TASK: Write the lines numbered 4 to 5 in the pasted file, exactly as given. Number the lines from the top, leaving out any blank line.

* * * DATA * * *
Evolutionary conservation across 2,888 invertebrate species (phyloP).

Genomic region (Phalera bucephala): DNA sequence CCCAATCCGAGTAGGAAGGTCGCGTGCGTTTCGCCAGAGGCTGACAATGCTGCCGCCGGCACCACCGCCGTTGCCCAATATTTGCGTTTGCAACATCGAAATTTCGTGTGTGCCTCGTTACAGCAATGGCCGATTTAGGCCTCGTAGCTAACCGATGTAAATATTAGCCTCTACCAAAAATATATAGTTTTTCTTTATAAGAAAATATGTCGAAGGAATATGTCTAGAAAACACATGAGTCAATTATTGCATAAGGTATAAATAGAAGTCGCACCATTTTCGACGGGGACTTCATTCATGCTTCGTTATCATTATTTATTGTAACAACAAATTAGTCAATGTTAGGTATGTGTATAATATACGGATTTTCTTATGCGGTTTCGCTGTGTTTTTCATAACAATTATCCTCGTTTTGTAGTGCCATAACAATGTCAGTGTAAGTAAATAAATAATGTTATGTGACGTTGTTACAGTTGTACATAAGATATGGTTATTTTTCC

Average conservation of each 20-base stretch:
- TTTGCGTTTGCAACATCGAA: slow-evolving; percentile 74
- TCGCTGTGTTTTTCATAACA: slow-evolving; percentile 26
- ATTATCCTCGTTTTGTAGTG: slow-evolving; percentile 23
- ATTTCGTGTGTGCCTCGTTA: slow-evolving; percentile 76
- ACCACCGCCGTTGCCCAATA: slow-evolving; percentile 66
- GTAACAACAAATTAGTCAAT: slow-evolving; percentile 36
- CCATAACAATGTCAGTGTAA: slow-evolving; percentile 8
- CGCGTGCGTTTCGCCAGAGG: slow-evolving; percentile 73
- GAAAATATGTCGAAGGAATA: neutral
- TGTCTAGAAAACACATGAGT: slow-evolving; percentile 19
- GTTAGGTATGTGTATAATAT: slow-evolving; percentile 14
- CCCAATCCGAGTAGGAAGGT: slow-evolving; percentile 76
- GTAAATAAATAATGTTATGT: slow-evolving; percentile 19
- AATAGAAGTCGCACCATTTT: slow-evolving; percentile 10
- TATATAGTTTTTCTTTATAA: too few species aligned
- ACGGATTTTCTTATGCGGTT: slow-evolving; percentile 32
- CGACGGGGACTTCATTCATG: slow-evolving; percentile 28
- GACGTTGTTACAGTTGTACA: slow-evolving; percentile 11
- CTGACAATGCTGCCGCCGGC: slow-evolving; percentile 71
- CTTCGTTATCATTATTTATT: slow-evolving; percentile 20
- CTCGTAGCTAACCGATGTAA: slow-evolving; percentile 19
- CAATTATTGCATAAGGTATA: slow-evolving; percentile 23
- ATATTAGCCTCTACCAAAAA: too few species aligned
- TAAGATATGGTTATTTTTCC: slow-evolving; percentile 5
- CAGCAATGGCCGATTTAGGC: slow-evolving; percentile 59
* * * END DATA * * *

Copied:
- TTTGCGTTTGCAACATCGAA: slow-evolving; percentile 74
- TCGCTGTGTTTTTCATAACA: slow-evolving; percentile 26